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A mule deer buck shot by a hunter Nov. 12 north of Chester on the Highline near the Canadian border has tested positive for chronic wasting disease.

The deer was taken in hunting district 401 in Liberty County.

The test results mark the fifth incident of CWD discovered in Montana wild deer this fall. The other four deer came from south of Billings. Until this year, CWD had not been found in Montana, though the disease exists in wild deer herds in Wyoming, North and South Dakota, Saskatchewan and Alberta.

In anticipation of the disease coming to Montana, FWP recently updated its CWD response plan, and FWP director Martha Williams has assembled an incident command team to respond to the detection near Billings. FWP is in the process of putting together a team for the latest detection north of Chester.

An incident command team will define an initial response area (IRA) around where the infected animal was harvested, and may recommend a special CWD hunt. The specifics of this hunt would be determined by the incident command team.

FWP is currently organizing a hunt to respond to the detections in south central Montana. This hunt will come before the Montana Fish and Wildlife Commission at their meeting Thursday in Helena for final approval.

It has not been determined yet if a special CWD hunt will occur at the site of the latest detection north of Chester. Currently, there is no general deer hunting season open near where the deer was harvested in HD 401.

CWD can only be effectively detected in samples from dead animals. CWD is a progressive, fatal disease affecting the central nervous system of mule deer, white-tailed deer, elk and moose. It is part of a group of diseases called Transmissible Spongiform Encephalopathies (TSEs). TSEs are caused by infectious, mis-folded prion proteins, which cause normal prion proteins throughout a healthy animal’s body to mis-fold, resulting in organ damage and eventual death.

Though there is no evidence CWD is transmissible to humans, it is recommended to never ingest meat from animals that appear to be sick or are known to be CWD positive. The federal Centers for Disease Control and Prevention recommends hunters who have harvested a deer, elk, or moose from a known CWD-infected area have the animal tested prior to consuming it. If hunters harvest an animal that appears to be sick, the best thing to do is contact FWP and have the animal inspected.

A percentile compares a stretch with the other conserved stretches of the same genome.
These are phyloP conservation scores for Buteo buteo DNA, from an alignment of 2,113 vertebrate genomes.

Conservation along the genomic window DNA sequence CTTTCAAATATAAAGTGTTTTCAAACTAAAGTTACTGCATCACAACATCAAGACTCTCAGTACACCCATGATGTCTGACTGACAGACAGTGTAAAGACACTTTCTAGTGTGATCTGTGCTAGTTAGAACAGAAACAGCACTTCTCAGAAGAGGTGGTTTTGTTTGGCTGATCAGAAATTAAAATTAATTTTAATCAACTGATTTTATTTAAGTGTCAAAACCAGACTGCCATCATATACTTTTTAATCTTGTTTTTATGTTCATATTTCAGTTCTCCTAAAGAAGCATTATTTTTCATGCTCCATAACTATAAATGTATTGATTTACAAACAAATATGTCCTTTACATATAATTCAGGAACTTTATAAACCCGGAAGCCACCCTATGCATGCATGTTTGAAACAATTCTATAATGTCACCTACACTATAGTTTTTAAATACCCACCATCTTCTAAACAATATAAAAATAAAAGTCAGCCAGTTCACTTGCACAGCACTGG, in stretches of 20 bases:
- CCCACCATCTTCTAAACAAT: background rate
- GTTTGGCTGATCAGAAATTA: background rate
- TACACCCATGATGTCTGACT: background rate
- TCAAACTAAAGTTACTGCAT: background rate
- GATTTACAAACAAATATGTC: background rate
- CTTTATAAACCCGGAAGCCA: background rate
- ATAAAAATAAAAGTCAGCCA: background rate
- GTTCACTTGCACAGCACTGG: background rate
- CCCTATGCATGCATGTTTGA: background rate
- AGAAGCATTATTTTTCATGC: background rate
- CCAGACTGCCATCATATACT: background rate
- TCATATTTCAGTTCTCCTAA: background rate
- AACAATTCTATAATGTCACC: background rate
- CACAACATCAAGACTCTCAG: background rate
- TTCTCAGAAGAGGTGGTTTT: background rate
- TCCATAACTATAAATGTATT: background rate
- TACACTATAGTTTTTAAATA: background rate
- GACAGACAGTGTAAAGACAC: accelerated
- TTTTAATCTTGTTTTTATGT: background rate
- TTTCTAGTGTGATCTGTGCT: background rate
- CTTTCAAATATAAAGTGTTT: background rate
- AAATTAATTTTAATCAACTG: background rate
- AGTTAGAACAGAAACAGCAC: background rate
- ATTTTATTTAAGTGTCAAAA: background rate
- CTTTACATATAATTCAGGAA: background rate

Some simple precautions should be taken when field dressing deer, elk or moose:
· Wear rubber gloves and eye protection when field dressing.
· Minimize the handling of brain and spinal tissues.
· Wash hands and instruments thoroughly after field dressing is completed.

Avoid consuming brain, spinal cord, eyes, spleen, tonsils and lymph nodes of harvested animals. (Normal field dressing coupled with boning out of a carcass will essentially remove these parts.)

For more information on CWD and FWP’s response, please look online at fwp.mt.gov/CWD. You can email CWDresponse@mt.gov.

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COLUMBUS, OH – Ohio’s hunters checked 14,115 white-tailed deer during Ohio’s 2017 two-day deer-gun hunting season, Dec. 16-17, according to the Ohio Department of Natural Resources (ODNR). During last year’s two-day December deer-gun season, hunters faced less than ideal conditions and harvested 9,228 deer.